Records of Eastern-type meadowlarks in Oklahoma westerly past eastern Texas County are scarce. This is true whether for the breeding season or other times of the year. Most records relevant to Oklahoma are focused on the Rita Blanca National Grassland in southern Cimarron County (at the very western edge of the Oklahoma Panhandle) and the very northwest corner of Texas. Because they were previously identified as Eastern Meadowlarks (before the split), they may represent Chihuahuan Meadowlarks. One record by Tony Leukering on 24 July 2017 northwest of Keyes, Cimarron County was tentatively accepted as lilianae in eBird based on photos of tail pattern (see below).
Of note are several reported records of potential Chihuahuan Meadowlarks in Colorado, in Baca County (southwestern CO) and on the High Plains along the Front Range north to the Longmont area, Boulder County. The latter was of a meadowlark discovered by Johanna Beam that inspired her undergraduate research project. Colorado Birds provided an information announcement (see https://cobirds.org/new-meadowlark-species-chihuahuan-meadowlark-includes-the-lilians-subspecies/ ). As with the Colorado Bird Records Committee, evaluation of the potential records so far accumulated in Oklahoma will be made by the Oklahoma Bird Records Committee (OBRC). So, it is important to record and submit details of any records, already obtained or in the future, through eBird, or directly to the OBRC.
HOW CAN CHIHUAHUAN MEADOWLARKS BE IDENTIFIED?
The study by Beam et al. (2021) showed the song of Chihuahuan Meadowlarks to be distinctive from both Eastern and Western meadowlarks. The pattern of Chihuahuans is simpler and less sweet than an Eastern-type song. Examples can be found in eBird from New Mexico and Arizona, with a caveat that some meadowlarks can learn other species’ songs (fide Nathan Pieplow). Nonetheless, clear recordings of the song would be most useful in documentation.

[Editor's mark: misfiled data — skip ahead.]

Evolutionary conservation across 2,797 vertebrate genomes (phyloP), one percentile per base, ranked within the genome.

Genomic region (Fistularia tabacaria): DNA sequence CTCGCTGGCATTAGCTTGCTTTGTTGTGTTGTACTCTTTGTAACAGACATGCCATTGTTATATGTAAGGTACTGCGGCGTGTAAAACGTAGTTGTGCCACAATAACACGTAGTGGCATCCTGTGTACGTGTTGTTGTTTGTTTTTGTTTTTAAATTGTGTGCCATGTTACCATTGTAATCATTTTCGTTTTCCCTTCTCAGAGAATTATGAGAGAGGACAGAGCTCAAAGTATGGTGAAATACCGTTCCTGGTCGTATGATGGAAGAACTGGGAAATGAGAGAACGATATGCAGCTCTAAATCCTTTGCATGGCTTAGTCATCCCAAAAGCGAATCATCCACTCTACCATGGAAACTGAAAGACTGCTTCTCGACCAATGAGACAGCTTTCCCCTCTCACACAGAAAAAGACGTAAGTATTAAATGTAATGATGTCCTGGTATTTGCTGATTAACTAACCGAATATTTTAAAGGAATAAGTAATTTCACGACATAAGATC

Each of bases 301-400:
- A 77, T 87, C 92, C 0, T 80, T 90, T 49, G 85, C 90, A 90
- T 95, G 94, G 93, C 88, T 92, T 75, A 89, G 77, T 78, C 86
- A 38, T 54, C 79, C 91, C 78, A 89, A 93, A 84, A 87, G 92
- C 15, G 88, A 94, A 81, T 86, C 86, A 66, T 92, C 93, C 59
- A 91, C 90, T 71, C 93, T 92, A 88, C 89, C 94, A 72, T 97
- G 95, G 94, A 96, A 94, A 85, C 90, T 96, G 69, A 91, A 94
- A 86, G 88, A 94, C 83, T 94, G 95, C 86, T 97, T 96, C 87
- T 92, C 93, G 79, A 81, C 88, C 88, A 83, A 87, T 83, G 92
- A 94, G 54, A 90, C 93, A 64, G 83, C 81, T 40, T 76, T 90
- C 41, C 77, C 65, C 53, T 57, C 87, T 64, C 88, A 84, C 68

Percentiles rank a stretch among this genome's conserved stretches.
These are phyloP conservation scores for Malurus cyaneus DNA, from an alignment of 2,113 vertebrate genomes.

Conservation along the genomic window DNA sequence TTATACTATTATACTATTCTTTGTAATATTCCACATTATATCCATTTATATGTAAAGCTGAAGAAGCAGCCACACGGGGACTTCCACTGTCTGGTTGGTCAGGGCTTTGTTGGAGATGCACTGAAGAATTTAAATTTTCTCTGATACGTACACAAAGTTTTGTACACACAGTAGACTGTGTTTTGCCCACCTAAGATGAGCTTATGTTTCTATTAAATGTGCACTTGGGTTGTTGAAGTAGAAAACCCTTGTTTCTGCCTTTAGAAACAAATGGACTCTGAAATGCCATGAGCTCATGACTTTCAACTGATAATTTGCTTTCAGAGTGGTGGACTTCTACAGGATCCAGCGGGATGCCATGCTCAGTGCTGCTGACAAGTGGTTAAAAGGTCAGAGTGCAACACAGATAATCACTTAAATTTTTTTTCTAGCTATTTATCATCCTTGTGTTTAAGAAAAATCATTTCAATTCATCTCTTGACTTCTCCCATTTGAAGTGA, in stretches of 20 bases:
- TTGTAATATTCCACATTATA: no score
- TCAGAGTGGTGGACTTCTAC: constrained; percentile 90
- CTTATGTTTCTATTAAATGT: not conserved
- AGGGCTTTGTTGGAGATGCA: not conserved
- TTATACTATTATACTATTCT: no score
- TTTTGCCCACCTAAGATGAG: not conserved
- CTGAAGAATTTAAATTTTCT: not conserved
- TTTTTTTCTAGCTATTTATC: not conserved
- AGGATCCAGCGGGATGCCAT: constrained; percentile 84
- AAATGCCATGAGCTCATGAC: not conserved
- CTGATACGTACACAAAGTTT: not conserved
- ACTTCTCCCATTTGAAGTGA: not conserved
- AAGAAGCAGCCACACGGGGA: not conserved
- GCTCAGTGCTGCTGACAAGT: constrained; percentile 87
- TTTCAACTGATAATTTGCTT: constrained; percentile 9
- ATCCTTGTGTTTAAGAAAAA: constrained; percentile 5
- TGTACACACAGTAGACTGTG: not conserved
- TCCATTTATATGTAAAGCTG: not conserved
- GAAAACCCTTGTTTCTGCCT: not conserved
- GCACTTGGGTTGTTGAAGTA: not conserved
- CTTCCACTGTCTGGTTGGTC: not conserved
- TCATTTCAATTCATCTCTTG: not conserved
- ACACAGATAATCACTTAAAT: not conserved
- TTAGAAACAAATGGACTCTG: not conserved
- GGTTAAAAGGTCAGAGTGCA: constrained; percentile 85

There are differences in plumage, but they are more subtle, can be subjective and may need to be clarified. In general, Chihuahuans appear to be similar to Western Meadowlarks, paler and with more-spaced bars on coverts and secondaries, but with an Eastern-type head pattern (with the malar being separately pale from the yellow throat). Beam et al. (2021) comment that Chihuahuan Meadowlarks have a paler mantle, brown vs. black head coloration, smaller black chest stripe, and lesser extent of yellow in the belly than in Easterns of magna. The Easterns of magna in Oklahoma have darker back feathers with more solid spotting (feather centers). The white in the outer-tail feathers is clearly more extensive in Chihuahuan than in Western Meadowlarks, but not necessarily so from all Easterns, thus requiring some further investigation. As these are investigated more closely, some additional clarity can be added, but are points to note in potential identification.
Figures of Western Meadowlark (left), Chihuahuan Meadowlark (middle) and Eastern Meadowlark (right). Note yellow on malar in Western, but not Chihuahuan and Eastern. Note thin bars on secondaries and coverts of Western and Chihuahuan, but broader bars in Eastern. Chihuahuan is more lightly streaked on the flanks. Photo credits: Western Meadowlark (Joe Grzybowski), Chihuahuan Meadowlark (Alan Schmierer), Eastern Meadowlark (Jim Arterburn).
For your information as a service of the Oklahoma Ornithological Society. If not a member, join today.
Joe Grzybowski 2 September 2022